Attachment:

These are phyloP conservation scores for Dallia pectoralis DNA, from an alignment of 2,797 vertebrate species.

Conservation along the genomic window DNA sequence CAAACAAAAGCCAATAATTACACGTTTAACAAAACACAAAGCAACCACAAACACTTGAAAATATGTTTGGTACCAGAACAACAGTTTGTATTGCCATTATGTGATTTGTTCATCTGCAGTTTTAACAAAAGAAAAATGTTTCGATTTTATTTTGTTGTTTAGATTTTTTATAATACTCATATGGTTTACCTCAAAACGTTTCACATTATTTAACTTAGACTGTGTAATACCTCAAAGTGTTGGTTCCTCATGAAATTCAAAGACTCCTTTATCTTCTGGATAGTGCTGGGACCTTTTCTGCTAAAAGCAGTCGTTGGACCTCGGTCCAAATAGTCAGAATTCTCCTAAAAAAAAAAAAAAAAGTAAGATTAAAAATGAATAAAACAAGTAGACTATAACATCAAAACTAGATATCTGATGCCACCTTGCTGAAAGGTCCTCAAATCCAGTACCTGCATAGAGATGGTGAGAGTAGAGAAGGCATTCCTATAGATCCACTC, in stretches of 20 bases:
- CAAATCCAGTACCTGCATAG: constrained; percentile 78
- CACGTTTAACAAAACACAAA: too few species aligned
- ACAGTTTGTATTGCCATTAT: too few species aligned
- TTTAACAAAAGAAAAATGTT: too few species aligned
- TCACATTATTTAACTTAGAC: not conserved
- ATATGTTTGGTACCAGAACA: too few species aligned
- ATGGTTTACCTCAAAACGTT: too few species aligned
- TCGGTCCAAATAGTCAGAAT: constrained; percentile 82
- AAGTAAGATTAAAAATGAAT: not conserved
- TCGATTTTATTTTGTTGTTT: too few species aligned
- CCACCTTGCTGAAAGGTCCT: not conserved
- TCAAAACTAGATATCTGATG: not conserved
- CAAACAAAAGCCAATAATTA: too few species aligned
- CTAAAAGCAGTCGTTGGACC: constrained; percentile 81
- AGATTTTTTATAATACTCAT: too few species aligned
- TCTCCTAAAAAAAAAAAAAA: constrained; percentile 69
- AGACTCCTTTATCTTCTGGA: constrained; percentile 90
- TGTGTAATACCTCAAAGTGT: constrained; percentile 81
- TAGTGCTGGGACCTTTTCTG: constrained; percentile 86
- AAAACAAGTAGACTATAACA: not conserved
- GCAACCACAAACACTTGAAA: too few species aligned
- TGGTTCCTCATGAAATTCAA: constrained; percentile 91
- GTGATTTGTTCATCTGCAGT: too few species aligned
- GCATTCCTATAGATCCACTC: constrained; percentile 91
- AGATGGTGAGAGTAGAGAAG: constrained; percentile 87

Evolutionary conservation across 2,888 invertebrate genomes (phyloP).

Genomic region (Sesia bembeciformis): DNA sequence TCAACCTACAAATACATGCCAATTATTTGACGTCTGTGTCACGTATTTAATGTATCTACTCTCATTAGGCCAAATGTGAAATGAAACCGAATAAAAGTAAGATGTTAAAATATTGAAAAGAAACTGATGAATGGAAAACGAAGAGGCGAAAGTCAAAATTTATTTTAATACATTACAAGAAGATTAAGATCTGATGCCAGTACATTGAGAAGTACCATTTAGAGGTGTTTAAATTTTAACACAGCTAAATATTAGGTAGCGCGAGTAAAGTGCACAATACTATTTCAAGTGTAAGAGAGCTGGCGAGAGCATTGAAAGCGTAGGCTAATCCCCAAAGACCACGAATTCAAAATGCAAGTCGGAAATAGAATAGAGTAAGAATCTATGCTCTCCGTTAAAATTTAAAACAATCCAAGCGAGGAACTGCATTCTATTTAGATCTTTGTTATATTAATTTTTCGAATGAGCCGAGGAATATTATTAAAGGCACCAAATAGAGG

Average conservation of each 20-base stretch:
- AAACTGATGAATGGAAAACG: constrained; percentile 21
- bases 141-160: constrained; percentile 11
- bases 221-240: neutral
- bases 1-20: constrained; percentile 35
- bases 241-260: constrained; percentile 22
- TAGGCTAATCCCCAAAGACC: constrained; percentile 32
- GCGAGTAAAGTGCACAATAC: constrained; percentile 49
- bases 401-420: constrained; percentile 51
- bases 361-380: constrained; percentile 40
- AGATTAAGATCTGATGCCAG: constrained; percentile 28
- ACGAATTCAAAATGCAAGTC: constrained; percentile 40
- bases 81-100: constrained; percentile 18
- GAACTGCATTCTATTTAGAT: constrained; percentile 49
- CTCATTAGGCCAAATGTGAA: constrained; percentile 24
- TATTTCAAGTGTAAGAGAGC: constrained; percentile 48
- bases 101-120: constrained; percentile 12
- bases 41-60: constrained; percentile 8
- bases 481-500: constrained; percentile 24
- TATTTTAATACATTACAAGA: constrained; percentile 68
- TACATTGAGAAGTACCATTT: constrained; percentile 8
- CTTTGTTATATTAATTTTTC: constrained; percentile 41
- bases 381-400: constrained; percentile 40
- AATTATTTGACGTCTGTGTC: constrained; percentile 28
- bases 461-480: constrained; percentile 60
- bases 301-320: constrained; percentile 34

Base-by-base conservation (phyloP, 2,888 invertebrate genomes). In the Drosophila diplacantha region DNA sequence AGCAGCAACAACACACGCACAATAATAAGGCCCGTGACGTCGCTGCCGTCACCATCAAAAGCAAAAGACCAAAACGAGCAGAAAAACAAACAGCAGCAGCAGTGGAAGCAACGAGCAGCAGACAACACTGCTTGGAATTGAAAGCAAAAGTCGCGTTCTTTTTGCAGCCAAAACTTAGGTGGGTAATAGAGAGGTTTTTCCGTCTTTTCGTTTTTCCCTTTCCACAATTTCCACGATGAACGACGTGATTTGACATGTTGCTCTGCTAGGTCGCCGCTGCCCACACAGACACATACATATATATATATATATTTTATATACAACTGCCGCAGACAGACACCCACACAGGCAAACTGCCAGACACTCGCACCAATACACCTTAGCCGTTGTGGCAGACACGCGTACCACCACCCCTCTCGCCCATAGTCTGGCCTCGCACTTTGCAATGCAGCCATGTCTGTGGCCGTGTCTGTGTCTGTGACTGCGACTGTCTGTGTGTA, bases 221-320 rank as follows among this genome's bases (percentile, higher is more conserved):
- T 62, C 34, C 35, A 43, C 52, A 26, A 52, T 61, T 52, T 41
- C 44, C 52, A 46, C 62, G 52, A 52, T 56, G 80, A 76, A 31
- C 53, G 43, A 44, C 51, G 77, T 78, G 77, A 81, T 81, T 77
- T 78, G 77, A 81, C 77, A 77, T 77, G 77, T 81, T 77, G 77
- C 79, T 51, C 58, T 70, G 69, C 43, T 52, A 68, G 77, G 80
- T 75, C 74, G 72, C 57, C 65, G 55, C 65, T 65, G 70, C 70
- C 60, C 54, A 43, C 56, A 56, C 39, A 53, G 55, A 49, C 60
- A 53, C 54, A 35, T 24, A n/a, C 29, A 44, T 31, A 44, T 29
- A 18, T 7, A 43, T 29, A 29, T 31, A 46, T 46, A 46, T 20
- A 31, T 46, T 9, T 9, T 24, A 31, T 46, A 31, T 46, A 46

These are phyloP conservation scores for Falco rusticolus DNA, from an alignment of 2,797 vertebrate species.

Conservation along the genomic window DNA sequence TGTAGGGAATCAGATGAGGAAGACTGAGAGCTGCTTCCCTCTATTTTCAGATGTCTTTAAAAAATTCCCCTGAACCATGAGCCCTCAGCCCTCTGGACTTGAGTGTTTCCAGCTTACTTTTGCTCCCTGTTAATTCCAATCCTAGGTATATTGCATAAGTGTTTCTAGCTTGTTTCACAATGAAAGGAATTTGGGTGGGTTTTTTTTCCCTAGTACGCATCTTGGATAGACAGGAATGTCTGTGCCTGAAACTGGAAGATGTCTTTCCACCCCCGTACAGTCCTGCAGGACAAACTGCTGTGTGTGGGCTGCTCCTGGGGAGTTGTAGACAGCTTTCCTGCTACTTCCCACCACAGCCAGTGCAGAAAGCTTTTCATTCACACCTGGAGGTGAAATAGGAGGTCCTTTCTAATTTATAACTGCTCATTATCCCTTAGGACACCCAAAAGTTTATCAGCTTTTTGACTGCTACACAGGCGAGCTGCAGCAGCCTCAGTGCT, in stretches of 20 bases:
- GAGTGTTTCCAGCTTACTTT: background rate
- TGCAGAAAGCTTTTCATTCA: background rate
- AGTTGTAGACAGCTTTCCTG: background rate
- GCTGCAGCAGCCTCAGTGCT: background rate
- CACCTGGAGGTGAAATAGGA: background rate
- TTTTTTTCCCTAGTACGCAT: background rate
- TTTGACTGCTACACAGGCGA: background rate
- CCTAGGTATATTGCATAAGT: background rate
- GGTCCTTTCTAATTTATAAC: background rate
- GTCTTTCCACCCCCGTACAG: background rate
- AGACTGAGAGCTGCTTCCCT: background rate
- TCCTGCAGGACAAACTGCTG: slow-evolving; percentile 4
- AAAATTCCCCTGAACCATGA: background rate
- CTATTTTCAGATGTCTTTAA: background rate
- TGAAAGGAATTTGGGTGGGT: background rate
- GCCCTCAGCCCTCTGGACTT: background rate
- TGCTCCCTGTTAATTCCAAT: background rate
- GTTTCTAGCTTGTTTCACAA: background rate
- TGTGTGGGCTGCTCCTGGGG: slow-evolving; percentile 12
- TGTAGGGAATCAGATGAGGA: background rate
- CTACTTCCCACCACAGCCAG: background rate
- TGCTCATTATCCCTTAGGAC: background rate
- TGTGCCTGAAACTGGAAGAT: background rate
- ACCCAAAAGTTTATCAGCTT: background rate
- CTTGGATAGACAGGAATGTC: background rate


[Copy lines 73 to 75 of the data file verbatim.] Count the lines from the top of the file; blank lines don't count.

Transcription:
- CACCTGGAGGTGAAATAGGA: background rate
- TTTTTTTCCCTAGTACGCAT: background rate
- TTTGACTGCTACACAGGCGA: background rate